Clarence Dillon Professor of International Affairs, Harvard University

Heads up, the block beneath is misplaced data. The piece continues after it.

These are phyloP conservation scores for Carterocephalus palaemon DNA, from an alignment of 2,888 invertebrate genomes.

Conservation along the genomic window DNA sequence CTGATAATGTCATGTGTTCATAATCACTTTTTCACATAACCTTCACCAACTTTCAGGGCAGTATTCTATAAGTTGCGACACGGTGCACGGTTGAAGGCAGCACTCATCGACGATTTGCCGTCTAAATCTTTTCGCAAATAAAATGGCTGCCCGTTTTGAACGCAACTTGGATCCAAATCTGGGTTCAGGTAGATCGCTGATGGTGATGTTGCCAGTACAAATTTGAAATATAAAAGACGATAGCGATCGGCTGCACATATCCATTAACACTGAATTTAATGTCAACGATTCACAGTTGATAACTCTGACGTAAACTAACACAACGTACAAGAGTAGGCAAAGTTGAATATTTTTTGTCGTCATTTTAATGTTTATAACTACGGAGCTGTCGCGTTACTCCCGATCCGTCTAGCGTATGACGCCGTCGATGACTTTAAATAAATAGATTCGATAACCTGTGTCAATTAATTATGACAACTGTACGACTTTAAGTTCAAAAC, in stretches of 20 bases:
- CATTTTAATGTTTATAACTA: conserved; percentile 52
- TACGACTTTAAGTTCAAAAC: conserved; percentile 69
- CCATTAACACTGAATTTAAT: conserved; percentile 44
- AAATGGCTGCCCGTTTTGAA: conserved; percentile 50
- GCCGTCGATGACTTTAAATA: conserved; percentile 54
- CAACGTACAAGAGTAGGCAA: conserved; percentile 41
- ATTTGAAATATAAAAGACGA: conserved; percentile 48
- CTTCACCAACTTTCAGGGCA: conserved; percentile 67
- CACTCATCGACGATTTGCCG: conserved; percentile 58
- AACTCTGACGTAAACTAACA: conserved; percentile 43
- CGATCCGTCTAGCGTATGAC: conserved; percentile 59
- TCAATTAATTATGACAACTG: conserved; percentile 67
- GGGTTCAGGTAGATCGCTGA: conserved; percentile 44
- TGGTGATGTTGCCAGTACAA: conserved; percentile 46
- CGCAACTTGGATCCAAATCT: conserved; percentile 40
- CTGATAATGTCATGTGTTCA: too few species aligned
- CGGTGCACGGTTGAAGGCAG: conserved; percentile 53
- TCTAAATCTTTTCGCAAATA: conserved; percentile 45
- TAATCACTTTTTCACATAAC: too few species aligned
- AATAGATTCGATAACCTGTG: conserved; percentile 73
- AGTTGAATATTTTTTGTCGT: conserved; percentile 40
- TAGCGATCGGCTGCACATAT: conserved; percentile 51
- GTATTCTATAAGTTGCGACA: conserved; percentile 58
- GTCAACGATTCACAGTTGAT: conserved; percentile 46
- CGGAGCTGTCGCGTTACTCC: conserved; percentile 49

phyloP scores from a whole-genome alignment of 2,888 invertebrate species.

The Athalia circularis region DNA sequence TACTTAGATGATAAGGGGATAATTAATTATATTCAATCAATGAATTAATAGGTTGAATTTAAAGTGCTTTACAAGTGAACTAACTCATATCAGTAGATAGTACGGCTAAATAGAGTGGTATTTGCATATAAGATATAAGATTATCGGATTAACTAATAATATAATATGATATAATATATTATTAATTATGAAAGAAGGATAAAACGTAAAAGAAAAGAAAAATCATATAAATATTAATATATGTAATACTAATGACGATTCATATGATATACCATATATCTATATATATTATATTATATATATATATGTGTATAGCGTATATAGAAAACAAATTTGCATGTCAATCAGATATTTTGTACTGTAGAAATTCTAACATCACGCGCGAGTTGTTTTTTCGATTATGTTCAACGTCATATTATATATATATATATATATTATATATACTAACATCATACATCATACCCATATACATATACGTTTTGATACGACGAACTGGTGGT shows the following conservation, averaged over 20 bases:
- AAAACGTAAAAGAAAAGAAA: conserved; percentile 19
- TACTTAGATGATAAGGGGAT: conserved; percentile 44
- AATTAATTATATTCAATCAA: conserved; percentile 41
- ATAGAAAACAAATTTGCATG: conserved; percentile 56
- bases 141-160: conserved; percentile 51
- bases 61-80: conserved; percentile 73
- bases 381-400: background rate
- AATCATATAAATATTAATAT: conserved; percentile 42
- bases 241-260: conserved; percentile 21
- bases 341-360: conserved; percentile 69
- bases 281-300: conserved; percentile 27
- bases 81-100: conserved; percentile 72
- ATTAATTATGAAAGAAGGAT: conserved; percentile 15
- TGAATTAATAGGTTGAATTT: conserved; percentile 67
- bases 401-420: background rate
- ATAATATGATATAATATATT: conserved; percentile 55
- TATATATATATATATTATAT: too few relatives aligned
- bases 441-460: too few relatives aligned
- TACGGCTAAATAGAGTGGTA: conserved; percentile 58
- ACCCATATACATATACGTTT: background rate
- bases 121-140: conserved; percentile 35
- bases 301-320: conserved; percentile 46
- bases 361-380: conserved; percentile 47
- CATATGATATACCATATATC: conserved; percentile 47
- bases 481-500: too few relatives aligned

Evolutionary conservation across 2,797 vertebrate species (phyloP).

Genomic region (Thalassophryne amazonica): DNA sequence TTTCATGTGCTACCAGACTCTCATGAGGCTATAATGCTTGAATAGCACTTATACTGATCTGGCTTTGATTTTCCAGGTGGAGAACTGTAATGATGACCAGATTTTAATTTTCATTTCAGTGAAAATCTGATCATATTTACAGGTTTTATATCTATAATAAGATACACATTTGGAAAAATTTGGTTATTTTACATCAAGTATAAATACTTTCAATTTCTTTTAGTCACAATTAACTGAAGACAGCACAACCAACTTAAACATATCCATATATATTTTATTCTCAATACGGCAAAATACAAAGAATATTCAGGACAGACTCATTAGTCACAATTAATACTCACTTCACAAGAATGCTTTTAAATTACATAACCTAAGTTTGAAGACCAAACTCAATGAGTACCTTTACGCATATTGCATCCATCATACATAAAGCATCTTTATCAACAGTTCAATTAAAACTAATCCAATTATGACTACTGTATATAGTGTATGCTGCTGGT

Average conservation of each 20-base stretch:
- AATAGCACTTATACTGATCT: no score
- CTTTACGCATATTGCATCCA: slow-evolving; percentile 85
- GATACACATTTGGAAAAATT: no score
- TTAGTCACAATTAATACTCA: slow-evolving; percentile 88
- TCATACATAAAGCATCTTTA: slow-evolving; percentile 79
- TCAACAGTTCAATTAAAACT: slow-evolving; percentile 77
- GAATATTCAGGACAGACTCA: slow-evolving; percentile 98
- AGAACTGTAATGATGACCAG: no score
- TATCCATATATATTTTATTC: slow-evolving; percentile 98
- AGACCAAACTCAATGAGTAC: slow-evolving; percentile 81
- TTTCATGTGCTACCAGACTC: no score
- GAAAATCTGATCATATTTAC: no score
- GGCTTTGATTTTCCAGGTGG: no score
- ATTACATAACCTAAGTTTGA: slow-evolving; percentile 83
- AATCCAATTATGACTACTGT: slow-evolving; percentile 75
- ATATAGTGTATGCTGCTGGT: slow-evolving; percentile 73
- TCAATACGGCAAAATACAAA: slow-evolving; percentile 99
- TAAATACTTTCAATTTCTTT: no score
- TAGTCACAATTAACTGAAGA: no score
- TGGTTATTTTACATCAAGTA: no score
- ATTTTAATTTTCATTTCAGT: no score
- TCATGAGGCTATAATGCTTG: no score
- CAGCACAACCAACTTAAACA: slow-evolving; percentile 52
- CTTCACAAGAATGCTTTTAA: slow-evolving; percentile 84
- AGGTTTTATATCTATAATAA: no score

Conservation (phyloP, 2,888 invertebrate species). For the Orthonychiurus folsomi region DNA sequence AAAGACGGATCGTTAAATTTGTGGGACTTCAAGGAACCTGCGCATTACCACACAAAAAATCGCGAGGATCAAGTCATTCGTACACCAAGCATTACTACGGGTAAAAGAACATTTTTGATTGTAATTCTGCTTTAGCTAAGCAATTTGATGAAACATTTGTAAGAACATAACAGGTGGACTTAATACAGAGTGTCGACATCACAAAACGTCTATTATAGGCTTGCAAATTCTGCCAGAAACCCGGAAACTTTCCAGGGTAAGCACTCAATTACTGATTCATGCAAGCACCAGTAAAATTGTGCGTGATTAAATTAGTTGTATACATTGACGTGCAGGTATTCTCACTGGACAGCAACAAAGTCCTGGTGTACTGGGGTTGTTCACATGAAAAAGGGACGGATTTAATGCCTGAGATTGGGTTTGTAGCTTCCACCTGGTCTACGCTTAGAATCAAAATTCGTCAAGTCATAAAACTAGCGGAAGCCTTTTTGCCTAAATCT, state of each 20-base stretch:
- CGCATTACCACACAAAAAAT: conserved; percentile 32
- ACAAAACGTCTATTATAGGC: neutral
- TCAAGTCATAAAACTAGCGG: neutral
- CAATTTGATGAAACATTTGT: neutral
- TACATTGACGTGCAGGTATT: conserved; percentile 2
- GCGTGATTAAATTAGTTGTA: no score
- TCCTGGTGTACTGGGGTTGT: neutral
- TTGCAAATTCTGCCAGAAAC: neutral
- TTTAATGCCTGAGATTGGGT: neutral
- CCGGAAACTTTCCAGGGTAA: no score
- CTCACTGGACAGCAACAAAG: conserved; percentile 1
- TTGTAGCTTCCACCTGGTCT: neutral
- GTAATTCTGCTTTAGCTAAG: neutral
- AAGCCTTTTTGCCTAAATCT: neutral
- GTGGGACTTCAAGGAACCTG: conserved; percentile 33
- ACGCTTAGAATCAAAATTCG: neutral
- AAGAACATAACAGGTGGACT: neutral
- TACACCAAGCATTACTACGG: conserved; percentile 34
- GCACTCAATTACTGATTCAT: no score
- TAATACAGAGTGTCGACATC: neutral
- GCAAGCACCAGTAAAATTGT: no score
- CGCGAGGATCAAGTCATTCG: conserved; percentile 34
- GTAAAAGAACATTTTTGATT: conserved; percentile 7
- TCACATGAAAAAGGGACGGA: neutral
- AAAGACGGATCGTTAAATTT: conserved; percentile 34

Beth Simmons is Clarence Dillon Professor of International Affairs and Director of the Weatherhead Center for International Affairs at Harvard University. She received her PhD. from Harvard University in the Department of Government and has taught international relations, international law, and international political economy at Duke University, the University of California at Berkeley, and Harvard. Her book, Who Adjusts? Domestic Sources of Foreign Economic Policy During the Interwar Years, 1924-1939, was recognized by the American Political Science Association in 1995 as the best book published in 1994 in government, politics, or international relations. She has worked at the International Monetary Fund with the support of a Council on Foreign Relations Fellowship (1995-1996), has spent a year as a senior fellow at the United States Institute of Peace (1996-1997), spent a year in residence at the Center for Advanced Study in the Behavioral Sciences at Stanford (2002-2003), and was a Fellow at the Straus Institute for the Advanced Study of Law and Justice at New York University 2009-2010. Her new book, Mobilizing for Human Rights: International Law in Domestic Politics (Cambridge University Press, 2009) won the 2010 American Society for International Law’s Certificate of Merit for a Preeminent Contribution to Creative Scholarship, the American Political Science Association’s Woodrow Wilson Award for best book published in government, politics or international relations, and the International social Science Council’s Stein Rokkan Award for a very substantial and original contribution to social science research. Simmons was elected in April 2009 to the American Academy of Arts and Sciences. Her current areas of research interest are the development of international rules for the protection and promotion of foreign direct investment, international legal cooperation to address transnational crime, and the diffusion of human rights through international and domestic law and politics.